Seniors and Technology: Easier Than You Think!

Getting elderly relatives online can be a lot of fun and can genuinely bring them closer to family and friends, especially if they are out of state. Our experience is that seniors can be just as good with technology as anybody else – just don’t overload them while they are new to it!

If you are helping to choose a device for a relative, we believe that most options on the market will work just fine. Having said that, we do have some recommendations!


Start with One App

Many seniors are adept users of technology, and they don’t need “easy” versions. However, if they have not worked with computers before, they may need some time to catch up and build some of the basic skills that current users take for granted.

My own Grandmother, Shirley, is a good example. Shirley had an iPad that my aunt bought for her. She quickly found she was using it every day. Only, she didn’t call it her “iPad”. She called it her “Scrabble”.  The only app she used at first was Words-With-Friends – the scrabble game!

Words-With-Friends had a chat function and soon I was chatting with her every day – she in Australia and me in the US.

Shirley was officially online.

But that was early days. Sooner than any of us expected, Shirley became a sophisticated user of her iPad: Email, video chat, picture sharing… all these became part of her daily routine. Cooking recipes followed, and news websites.


One App Naturally Leads to More!

There is often hesitation around trying to bring seniors online – will it be stressful? Is it worth the effort? Will it take a long time to set up? Are they going to be susceptible to online scams?

These are valid concerns, but in our experience the challenges are more about perceptions than real difficulties. Our advice is to just get started with one useful thing, and forget about the rest for the time being! Specifically, if your relative wants to use Candy Crush, then explain how to use just that one app to start.  Other apps can come later.

While your relative is using that first app (be it Candy Crush, video chat, or something else) they are gradually building skills and understanding of how the device works. These skills can quickly lead to a curiosity to use other apps. However, maybe it turns out that they only ever use Candy Crush – but that’s fine, too! The point is that they learning a new skill, or having fun with a new tool.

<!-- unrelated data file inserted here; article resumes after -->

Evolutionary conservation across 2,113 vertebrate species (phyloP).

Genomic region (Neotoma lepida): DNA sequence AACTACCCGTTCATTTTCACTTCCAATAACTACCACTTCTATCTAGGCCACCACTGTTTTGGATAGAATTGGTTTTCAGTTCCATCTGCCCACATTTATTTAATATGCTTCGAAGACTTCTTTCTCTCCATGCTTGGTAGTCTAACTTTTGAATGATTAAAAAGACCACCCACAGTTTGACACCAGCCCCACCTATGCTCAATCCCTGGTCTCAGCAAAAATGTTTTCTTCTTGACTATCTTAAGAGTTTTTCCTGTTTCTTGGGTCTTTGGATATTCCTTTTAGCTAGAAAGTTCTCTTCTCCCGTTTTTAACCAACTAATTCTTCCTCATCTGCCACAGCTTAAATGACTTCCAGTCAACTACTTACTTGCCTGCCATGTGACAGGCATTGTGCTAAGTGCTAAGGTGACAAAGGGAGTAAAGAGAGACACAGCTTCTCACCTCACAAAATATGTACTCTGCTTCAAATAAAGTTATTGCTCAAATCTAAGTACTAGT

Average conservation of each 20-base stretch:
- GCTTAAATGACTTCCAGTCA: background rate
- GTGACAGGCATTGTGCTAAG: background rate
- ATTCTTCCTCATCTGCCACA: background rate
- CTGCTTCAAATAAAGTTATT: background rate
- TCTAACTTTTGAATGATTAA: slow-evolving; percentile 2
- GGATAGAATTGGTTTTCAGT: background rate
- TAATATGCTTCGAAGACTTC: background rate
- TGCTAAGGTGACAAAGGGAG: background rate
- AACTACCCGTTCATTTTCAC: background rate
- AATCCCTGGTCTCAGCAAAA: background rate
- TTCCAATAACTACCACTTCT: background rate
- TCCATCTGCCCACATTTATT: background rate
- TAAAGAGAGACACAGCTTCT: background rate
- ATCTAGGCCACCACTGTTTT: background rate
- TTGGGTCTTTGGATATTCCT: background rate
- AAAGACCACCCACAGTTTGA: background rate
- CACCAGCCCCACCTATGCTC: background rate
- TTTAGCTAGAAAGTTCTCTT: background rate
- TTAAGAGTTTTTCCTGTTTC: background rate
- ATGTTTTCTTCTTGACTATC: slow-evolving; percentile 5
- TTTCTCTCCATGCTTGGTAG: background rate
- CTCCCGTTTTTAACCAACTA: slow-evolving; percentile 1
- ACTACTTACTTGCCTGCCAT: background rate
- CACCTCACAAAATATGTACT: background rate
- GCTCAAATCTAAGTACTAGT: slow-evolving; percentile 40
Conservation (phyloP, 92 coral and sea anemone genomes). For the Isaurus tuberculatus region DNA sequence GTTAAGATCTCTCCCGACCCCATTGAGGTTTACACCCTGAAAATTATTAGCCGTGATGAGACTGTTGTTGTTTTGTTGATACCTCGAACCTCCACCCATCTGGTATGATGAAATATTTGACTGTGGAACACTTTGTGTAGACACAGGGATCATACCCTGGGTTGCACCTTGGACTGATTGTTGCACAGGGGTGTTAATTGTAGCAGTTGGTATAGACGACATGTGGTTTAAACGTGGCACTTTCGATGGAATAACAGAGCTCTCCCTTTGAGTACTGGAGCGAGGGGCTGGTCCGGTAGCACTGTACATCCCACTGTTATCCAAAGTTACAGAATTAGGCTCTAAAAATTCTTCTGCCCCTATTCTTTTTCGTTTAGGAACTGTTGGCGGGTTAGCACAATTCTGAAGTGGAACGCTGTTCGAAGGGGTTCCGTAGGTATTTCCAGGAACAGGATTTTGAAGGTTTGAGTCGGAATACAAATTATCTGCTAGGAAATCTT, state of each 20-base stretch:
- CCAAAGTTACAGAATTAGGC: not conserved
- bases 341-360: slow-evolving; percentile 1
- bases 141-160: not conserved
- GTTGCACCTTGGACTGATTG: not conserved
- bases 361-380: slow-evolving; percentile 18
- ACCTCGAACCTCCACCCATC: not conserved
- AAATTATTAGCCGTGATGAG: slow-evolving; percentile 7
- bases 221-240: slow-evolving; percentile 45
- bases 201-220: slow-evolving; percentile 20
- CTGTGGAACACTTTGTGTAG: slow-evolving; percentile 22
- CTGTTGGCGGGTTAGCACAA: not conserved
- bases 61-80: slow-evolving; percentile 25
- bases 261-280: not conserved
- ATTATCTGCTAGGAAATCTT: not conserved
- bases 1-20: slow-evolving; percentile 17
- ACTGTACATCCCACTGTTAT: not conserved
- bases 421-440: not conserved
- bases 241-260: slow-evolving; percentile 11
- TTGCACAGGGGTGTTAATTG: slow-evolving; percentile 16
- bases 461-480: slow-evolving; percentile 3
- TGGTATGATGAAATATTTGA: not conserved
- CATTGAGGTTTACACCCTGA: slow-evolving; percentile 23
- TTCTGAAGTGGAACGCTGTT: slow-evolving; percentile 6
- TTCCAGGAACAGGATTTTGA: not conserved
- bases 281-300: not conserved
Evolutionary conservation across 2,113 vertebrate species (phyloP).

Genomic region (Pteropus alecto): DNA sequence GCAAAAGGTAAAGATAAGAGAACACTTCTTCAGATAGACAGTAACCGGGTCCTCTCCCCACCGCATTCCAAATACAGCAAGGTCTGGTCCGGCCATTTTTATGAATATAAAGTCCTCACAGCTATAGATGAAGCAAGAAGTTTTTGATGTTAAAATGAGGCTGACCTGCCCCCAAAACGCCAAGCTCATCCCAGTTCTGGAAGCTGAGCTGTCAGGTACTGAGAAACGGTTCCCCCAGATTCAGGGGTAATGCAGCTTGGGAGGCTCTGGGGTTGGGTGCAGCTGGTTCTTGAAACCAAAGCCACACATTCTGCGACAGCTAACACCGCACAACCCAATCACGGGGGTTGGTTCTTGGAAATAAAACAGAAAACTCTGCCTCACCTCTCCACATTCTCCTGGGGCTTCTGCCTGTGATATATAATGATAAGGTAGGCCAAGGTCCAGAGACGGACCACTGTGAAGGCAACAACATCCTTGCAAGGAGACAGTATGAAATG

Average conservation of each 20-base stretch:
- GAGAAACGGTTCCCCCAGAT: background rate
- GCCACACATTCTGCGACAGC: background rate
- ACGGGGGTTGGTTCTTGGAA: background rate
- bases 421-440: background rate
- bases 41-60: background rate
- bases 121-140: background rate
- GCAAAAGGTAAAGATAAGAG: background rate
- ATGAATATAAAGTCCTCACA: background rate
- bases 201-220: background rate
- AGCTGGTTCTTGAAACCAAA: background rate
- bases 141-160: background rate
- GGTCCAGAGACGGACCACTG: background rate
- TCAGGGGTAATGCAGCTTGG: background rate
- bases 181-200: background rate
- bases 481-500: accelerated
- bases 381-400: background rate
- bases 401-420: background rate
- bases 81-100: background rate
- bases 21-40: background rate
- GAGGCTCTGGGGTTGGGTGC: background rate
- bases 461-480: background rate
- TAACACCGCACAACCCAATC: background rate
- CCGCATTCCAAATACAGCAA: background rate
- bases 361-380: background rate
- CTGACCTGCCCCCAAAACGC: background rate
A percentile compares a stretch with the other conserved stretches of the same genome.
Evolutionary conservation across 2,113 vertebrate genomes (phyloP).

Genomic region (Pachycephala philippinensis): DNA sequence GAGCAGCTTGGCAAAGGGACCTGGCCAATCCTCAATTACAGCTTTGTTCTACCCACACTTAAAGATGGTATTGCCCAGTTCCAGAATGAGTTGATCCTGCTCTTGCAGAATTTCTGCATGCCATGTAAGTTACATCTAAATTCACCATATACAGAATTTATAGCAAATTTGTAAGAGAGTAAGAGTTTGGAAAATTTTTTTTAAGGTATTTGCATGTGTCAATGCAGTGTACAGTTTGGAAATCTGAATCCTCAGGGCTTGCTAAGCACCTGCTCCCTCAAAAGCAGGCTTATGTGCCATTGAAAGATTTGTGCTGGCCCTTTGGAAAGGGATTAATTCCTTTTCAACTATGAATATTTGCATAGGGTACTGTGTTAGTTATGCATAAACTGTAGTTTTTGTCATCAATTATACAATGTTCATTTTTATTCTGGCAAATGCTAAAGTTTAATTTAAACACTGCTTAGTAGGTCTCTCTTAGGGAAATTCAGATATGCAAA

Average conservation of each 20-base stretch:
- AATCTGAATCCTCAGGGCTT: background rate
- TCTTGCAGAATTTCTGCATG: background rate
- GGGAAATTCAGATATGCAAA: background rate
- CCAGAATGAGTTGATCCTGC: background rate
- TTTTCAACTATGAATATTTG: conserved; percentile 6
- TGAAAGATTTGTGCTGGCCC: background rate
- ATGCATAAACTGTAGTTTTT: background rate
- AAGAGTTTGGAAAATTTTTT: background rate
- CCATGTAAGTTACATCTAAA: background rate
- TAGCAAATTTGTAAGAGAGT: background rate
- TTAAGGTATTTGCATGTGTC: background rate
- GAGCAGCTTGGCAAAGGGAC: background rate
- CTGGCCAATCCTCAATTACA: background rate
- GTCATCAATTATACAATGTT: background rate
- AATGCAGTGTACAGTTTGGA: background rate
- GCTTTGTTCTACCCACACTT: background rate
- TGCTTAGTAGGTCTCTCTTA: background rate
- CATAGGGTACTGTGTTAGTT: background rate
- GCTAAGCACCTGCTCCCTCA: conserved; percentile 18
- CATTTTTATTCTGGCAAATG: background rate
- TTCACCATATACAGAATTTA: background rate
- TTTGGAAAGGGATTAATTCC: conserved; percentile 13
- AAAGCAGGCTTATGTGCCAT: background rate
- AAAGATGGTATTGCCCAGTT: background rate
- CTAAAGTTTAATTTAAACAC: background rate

Netbook VS Tablet?

Tablets are better for first-time users. Tablets are easier to hold and touch screens tend to be more intuitive than keyboards, particularly for people who have not worked with computers before. 


“Easy” Computers

There are also some “easy” computers on the market, such as the Telikin. We recommend to avoid these – they were developed with the perception that seniors can’t use technology. They can.


Which Tablet?

It’s hard to go past the iPad for ease of use, widespread familiarity and battery life. The current available iPad options include the following:

  • The standard iPad is our pick. It's bigger than the mini, meaning it's easier to read, and it's cheaper than the iPad Air. 
  • The iPad mini is smaller than the standard iPad, so it's easier to hold. However, the small screen means it can be hard to read for some. 
  • The iPad Air is a little bit lighter than the standard iPad, but it’s also a bit more expensive.

The current available iPad models are: the iPad Air, the standard iPad, and the iPad mini. Compare models here.

For a more wallet-friendly purchase, we recommend purchasing a refurbished model. Apple guarantees all certified refurbished products for 1 year, and savings can be anywhere between $100 to $300, depending on the model. You can view a list of all certified refurbished iPads that are available for purchase here.


Wi-FI or Wi-Fi plus Cellular Connection?

This decision is straight forward: Would the user primarily use the iPad at home, and do they have Wi-Fi at home already? If so, then you can get Wi-Fi only. If not, the extra money for Wi-Fi with cellular will mean that they can use the iPad for a lot more useful things.

If there is another tablet (non-iPad) that you are already familiar with then go for that instead - Apple is certainly not the only good option!



In summary, we've found that the best devices for seniors are iPads because many people are already familiar with the way they work, and they are of good quality. They have large screens with clear images, they're light and easy to hold, and the touch screen capability is often immediately intuitive.

If there is another device that you like, or meets your price point, then that’s fine, too! We believe seniors can be enthusiastic users of all web devices. Let us know in the comments if we've missed a device that you think deserves a mention!



Photo Credit: "Mom Grabs the iPad" by cogdog is licensed under CC BY 2.0.